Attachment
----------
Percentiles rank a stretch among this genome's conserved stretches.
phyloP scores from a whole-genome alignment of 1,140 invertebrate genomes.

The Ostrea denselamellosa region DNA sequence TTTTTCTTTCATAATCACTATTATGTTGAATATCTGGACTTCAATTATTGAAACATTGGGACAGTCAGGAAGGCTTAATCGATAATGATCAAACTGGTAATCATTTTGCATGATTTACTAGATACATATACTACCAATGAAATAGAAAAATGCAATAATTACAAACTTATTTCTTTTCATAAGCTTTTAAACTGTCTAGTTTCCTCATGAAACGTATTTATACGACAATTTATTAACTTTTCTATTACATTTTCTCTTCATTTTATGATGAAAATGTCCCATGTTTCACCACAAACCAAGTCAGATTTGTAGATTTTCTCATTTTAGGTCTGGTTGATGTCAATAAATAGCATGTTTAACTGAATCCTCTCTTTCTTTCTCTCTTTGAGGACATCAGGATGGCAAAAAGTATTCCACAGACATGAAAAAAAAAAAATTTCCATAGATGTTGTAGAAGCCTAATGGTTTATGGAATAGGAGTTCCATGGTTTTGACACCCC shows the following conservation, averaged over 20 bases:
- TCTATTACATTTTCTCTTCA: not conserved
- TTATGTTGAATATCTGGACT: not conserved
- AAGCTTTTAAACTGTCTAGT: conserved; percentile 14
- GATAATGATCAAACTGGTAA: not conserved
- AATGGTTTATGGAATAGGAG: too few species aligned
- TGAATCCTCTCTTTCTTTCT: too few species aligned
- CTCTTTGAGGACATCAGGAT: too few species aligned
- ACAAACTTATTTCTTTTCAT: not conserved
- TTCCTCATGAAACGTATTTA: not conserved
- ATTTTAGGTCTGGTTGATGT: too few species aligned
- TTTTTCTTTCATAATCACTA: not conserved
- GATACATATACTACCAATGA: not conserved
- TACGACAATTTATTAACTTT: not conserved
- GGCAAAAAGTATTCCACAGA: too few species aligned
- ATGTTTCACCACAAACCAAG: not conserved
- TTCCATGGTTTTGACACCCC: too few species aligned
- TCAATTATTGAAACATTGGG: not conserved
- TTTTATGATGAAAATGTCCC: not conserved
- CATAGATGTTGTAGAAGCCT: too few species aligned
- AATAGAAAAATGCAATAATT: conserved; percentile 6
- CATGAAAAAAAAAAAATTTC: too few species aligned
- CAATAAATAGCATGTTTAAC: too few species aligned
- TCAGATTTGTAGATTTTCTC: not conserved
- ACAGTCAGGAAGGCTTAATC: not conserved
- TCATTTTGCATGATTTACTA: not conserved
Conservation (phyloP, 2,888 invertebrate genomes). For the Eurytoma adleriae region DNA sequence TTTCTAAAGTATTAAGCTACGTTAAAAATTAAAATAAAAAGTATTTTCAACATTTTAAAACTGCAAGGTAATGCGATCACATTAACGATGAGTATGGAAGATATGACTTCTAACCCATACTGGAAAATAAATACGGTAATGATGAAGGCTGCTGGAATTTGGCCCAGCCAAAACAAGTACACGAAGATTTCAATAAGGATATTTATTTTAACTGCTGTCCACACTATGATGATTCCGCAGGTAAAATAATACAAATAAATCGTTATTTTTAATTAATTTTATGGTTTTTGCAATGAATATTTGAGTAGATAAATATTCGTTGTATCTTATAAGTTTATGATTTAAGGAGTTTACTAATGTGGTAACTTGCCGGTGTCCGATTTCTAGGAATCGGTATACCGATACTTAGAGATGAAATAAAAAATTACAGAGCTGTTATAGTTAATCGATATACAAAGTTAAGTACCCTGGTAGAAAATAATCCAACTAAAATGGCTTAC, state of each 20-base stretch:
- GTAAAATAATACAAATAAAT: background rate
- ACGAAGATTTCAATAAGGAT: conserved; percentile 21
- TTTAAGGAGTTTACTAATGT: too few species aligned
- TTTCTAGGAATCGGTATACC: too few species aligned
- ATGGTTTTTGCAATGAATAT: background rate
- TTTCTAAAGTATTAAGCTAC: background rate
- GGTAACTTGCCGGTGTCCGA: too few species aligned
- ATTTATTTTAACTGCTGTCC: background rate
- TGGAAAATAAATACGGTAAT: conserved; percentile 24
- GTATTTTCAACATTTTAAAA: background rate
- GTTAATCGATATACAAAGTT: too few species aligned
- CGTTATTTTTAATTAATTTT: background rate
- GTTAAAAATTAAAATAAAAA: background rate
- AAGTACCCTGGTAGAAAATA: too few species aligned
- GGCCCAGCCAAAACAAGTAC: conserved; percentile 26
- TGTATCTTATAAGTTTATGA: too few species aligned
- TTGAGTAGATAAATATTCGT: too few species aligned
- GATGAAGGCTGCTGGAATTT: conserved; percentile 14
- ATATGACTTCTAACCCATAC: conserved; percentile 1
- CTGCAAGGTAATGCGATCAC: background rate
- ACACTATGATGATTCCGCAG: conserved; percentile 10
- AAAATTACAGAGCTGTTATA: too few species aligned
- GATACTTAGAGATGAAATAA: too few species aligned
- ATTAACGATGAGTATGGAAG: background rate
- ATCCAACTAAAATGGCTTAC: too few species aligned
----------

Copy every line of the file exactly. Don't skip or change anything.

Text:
Percentiles rank a stretch among this genome's conserved stretches.
phyloP scores from a whole-genome alignment of 1,140 invertebrate genomes.

The Ostrea denselamellosa region DNA sequence TTTTTCTTTCATAATCACTATTATGTTGAATATCTGGACTTCAATTATTGAAACATTGGGACAGTCAGGAAGGCTTAATCGATAATGATCAAACTGGTAATCATTTTGCATGATTTACTAGATACATATACTACCAATGAAATAGAAAAATGCAATAATTACAAACTTATTTCTTTTCATAAGCTTTTAAACTGTCTAGTTTCCTCATGAAACGTATTTATACGACAATTTATTAACTTTTCTATTACATTTTCTCTTCATTTTATGATGAAAATGTCCCATGTTTCACCACAAACCAAGTCAGATTTGTAGATTTTCTCATTTTAGGTCTGGTTGATGTCAATAAATAGCATGTTTAACTGAATCCTCTCTTTCTTTCTCTCTTTGAGGACATCAGGATGGCAAAAAGTATTCCACAGACATGAAAAAAAAAAAATTTCCATAGATGTTGTAGAAGCCTAATGGTTTATGGAATAGGAGTTCCATGGTTTTGACACCCC shows the following conservation, averaged over 20 bases:
- TCTATTACATTTTCTCTTCA: not conserved
- TTATGTTGAATATCTGGACT: not conserved
- AAGCTTTTAAACTGTCTAGT: conserved; percentile 14
- GATAATGATCAAACTGGTAA: not conserved
- AATGGTTTATGGAATAGGAG: too few species aligned
- TGAATCCTCTCTTTCTTTCT: too few species aligned
- CTCTTTGAGGACATCAGGAT: too few species aligned
- ACAAACTTATTTCTTTTCAT: not conserved
- TTCCTCATGAAACGTATTTA: not conserved
- ATTTTAGGTCTGGTTGATGT: too few species aligned
- TTTTTCTTTCATAATCACTA: not conserved
- GATACATATACTACCAATGA: not conserved
- TACGACAATTTATTAACTTT: not conserved
- GGCAAAAAGTATTCCACAGA: too few species aligned
- ATGTTTCACCACAAACCAAG: not conserved
- TTCCATGGTTTTGACACCCC: too few species aligned
- TCAATTATTGAAACATTGGG: not conserved
- TTTTATGATGAAAATGTCCC: not conserved
- CATAGATGTTGTAGAAGCCT: too few species aligned
- AATAGAAAAATGCAATAATT: conserved; percentile 6
- CATGAAAAAAAAAAAATTTC: too few species aligned
- CAATAAATAGCATGTTTAAC: too few species aligned
- TCAGATTTGTAGATTTTCTC: not conserved
- ACAGTCAGGAAGGCTTAATC: not conserved
- TCATTTTGCATGATTTACTA: not conserved
Conservation (phyloP, 2,888 invertebrate genomes). For the Eurytoma adleriae region DNA sequence TTTCTAAAGTATTAAGCTACGTTAAAAATTAAAATAAAAAGTATTTTCAACATTTTAAAACTGCAAGGTAATGCGATCACATTAACGATGAGTATGGAAGATATGACTTCTAACCCATACTGGAAAATAAATACGGTAATGATGAAGGCTGCTGGAATTTGGCCCAGCCAAAACAAGTACACGAAGATTTCAATAAGGATATTTATTTTAACTGCTGTCCACACTATGATGATTCCGCAGGTAAAATAATACAAATAAATCGTTATTTTTAATTAATTTTATGGTTTTTGCAATGAATATTTGAGTAGATAAATATTCGTTGTATCTTATAAGTTTATGATTTAAGGAGTTTACTAATGTGGTAACTTGCCGGTGTCCGATTTCTAGGAATCGGTATACCGATACTTAGAGATGAAATAAAAAATTACAGAGCTGTTATAGTTAATCGATATACAAAGTTAAGTACCCTGGTAGAAAATAATCCAACTAAAATGGCTTAC, state of each 20-base stretch:
- GTAAAATAATACAAATAAAT: background rate
- ACGAAGATTTCAATAAGGAT: conserved; percentile 21
- TTTAAGGAGTTTACTAATGT: too few species aligned
- TTTCTAGGAATCGGTATACC: too few species aligned
- ATGGTTTTTGCAATGAATAT: background rate
- TTTCTAAAGTATTAAGCTAC: background rate
- GGTAACTTGCCGGTGTCCGA: too few species aligned
- ATTTATTTTAACTGCTGTCC: background rate
- TGGAAAATAAATACGGTAAT: conserved; percentile 24
- GTATTTTCAACATTTTAAAA: background rate
- GTTAATCGATATACAAAGTT: too few species aligned
- CGTTATTTTTAATTAATTTT: background rate
- GTTAAAAATTAAAATAAAAA: background rate
- AAGTACCCTGGTAGAAAATA: too few species aligned
- GGCCCAGCCAAAACAAGTAC: conserved; percentile 26
- TGTATCTTATAAGTTTATGA: too few species aligned
- TTGAGTAGATAAATATTCGT: too few species aligned
- GATGAAGGCTGCTGGAATTT: conserved; percentile 14
- ATATGACTTCTAACCCATAC: conserved; percentile 1
- CTGCAAGGTAATGCGATCAC: background rate
- ACACTATGATGATTCCGCAG: conserved; percentile 10
- AAAATTACAGAGCTGTTATA: too few species aligned
- GATACTTAGAGATGAAATAA: too few species aligned
- ATTAACGATGAGTATGGAAG: background rate
- ATCCAACTAAAATGGCTTAC: too few species aligned